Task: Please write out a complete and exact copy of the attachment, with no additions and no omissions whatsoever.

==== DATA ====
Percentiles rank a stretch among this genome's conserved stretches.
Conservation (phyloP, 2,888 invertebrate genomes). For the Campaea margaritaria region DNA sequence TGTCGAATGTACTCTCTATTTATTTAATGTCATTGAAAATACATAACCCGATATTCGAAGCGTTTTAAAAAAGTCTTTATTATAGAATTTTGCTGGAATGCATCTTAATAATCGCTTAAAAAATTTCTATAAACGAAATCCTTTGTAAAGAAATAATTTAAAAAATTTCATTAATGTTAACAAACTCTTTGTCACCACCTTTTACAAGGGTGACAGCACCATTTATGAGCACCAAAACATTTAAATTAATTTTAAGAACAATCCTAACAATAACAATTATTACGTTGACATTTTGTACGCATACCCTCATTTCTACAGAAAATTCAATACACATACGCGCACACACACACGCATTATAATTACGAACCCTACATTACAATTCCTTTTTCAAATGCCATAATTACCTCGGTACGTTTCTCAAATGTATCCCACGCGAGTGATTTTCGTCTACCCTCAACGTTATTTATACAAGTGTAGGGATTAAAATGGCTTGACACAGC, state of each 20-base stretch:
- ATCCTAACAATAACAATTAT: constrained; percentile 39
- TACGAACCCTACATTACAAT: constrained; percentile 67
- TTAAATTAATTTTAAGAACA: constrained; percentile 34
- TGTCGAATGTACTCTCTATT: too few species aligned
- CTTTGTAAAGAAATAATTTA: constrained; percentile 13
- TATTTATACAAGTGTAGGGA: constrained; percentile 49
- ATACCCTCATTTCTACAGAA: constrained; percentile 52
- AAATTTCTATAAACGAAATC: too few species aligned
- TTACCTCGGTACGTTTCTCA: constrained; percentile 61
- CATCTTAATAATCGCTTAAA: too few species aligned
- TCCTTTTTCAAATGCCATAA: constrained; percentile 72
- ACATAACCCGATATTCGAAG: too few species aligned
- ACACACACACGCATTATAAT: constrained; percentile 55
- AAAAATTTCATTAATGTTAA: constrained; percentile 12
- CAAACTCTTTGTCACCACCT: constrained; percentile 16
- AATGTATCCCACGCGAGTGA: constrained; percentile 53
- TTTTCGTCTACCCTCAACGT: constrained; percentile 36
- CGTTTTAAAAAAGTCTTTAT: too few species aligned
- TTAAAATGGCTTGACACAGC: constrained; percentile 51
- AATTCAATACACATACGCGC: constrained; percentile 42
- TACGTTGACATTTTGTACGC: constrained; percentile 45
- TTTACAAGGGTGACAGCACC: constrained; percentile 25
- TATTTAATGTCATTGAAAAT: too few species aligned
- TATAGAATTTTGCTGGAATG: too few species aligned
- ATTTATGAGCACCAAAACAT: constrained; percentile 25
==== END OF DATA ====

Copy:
Percentiles rank a stretch among this genome's conserved stretches.
Conservation (phyloP, 2,888 invertebrate genomes). For the Campaea margaritaria region DNA sequence TGTCGAATGTACTCTCTATTTATTTAATGTCATTGAAAATACATAACCCGATATTCGAAGCGTTTTAAAAAAGTCTTTATTATAGAATTTTGCTGGAATGCATCTTAATAATCGCTTAAAAAATTTCTATAAACGAAATCCTTTGTAAAGAAATAATTTAAAAAATTTCATTAATGTTAACAAACTCTTTGTCACCACCTTTTACAAGGGTGACAGCACCATTTATGAGCACCAAAACATTTAAATTAATTTTAAGAACAATCCTAACAATAACAATTATTACGTTGACATTTTGTACGCATACCCTCATTTCTACAGAAAATTCAATACACATACGCGCACACACACACGCATTATAATTACGAACCCTACATTACAATTCCTTTTTCAAATGCCATAATTACCTCGGTACGTTTCTCAAATGTATCCCACGCGAGTGATTTTCGTCTACCCTCAACGTTATTTATACAAGTGTAGGGATTAAAATGGCTTGACACAGC, state of each 20-base stretch:
- ATCCTAACAATAACAATTAT: constrained; percentile 39
- TACGAACCCTACATTACAAT: constrained; percentile 67
- TTAAATTAATTTTAAGAACA: constrained; percentile 34
- TGTCGAATGTACTCTCTATT: too few species aligned
- CTTTGTAAAGAAATAATTTA: constrained; percentile 13
- TATTTATACAAGTGTAGGGA: constrained; percentile 49
- ATACCCTCATTTCTACAGAA: constrained; percentile 52
- AAATTTCTATAAACGAAATC: too few species aligned
- TTACCTCGGTACGTTTCTCA: constrained; percentile 61
- CATCTTAATAATCGCTTAAA: too few species aligned
- TCCTTTTTCAAATGCCATAA: constrained; percentile 72
- ACATAACCCGATATTCGAAG: too few species aligned
- ACACACACACGCATTATAAT: constrained; percentile 55
- AAAAATTTCATTAATGTTAA: constrained; percentile 12
- CAAACTCTTTGTCACCACCT: constrained; percentile 16
- AATGTATCCCACGCGAGTGA: constrained; percentile 53
- TTTTCGTCTACCCTCAACGT: constrained; percentile 36
- CGTTTTAAAAAAGTCTTTAT: too few species aligned
- TTAAAATGGCTTGACACAGC: constrained; percentile 51
- AATTCAATACACATACGCGC: constrained; percentile 42
- TACGTTGACATTTTGTACGC: constrained; percentile 45
- TTTACAAGGGTGACAGCACC: constrained; percentile 25
- TATTTAATGTCATTGAAAAT: too few species aligned
- TATAGAATTTTGCTGGAATG: too few species aligned
- ATTTATGAGCACCAAAACAT: constrained; percentile 25